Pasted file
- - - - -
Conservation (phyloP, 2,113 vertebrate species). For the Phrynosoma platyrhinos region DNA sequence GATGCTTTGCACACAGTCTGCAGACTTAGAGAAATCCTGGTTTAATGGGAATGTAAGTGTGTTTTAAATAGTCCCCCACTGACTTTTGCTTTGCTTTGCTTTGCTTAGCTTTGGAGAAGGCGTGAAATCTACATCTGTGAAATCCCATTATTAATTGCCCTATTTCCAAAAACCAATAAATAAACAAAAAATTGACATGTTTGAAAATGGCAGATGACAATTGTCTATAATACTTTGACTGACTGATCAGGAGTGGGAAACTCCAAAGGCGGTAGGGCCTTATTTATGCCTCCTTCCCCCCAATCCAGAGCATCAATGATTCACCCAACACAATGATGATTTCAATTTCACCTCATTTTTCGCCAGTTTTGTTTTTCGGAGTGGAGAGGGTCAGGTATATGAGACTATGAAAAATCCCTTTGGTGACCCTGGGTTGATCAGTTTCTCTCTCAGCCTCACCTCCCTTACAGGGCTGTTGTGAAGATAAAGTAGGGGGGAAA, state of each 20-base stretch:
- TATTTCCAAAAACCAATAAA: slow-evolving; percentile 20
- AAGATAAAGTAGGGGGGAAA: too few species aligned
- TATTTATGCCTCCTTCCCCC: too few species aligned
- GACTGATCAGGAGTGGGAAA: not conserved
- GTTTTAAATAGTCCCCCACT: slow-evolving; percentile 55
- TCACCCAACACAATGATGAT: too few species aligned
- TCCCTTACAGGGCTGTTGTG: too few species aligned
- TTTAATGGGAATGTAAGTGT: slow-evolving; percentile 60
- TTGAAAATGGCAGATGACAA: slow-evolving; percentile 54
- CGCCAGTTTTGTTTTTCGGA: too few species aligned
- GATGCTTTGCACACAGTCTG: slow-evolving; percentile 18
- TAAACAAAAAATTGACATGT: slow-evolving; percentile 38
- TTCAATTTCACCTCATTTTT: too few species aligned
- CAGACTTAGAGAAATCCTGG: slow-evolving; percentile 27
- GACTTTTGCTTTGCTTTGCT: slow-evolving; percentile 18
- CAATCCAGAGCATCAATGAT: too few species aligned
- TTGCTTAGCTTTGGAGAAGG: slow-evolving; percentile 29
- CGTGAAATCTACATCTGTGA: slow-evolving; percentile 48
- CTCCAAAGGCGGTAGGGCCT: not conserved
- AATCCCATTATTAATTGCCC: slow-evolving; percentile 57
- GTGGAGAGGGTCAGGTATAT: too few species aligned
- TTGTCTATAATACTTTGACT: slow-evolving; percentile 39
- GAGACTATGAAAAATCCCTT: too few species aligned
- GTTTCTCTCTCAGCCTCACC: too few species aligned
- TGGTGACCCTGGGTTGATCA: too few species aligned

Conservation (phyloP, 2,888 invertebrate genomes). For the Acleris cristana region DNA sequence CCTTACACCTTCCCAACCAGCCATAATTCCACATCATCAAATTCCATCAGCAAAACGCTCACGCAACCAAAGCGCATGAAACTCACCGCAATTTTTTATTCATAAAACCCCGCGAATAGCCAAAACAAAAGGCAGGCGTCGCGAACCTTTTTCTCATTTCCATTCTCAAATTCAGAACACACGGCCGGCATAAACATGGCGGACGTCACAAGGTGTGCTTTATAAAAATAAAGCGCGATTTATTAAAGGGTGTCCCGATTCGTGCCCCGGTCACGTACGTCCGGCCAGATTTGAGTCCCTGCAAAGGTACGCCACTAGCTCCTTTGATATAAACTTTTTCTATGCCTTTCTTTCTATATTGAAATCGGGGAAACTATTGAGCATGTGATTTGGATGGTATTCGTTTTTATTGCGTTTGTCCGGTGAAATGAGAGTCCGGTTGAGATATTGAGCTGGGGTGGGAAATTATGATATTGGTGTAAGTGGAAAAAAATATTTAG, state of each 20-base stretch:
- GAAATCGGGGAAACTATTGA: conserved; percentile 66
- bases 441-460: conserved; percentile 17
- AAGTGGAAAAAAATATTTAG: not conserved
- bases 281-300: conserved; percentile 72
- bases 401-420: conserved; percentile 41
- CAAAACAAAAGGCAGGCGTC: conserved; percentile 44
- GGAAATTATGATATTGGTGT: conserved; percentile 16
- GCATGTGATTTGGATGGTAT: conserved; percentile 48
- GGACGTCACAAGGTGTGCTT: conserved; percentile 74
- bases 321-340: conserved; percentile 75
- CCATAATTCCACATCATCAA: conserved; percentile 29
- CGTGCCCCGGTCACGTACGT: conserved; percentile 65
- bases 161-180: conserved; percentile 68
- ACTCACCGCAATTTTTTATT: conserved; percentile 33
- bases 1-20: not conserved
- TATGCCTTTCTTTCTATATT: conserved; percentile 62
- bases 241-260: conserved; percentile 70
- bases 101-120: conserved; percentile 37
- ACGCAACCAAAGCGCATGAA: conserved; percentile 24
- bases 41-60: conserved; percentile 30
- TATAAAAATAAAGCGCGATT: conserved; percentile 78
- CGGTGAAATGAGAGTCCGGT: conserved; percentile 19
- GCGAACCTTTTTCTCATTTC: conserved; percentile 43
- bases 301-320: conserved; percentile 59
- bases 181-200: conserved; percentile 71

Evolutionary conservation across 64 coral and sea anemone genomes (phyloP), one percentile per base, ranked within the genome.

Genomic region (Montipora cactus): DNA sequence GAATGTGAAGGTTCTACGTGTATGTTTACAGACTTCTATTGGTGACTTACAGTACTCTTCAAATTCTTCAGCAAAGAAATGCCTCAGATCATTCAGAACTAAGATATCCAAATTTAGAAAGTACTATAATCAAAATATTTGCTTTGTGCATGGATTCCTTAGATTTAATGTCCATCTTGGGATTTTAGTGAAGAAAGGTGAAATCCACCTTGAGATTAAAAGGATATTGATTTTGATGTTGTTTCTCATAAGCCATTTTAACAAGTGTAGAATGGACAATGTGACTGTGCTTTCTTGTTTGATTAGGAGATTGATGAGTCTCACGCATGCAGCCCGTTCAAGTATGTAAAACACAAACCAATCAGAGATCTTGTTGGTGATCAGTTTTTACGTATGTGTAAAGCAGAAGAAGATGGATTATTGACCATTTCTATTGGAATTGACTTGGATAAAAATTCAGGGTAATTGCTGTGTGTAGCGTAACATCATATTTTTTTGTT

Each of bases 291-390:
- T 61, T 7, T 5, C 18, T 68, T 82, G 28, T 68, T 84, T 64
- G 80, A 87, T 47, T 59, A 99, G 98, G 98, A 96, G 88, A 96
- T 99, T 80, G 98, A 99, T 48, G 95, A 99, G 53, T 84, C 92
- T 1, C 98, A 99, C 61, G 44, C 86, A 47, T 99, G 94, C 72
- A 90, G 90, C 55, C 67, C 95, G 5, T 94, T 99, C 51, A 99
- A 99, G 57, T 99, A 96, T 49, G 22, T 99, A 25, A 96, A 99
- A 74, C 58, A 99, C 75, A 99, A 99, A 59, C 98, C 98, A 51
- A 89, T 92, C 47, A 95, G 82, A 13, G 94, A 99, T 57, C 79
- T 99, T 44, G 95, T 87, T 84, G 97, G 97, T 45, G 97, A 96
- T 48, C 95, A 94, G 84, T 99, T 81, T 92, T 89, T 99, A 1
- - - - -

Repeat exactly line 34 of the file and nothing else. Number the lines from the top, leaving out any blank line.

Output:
- GGAAATTATGATATTGGTGT: conserved; percentile 16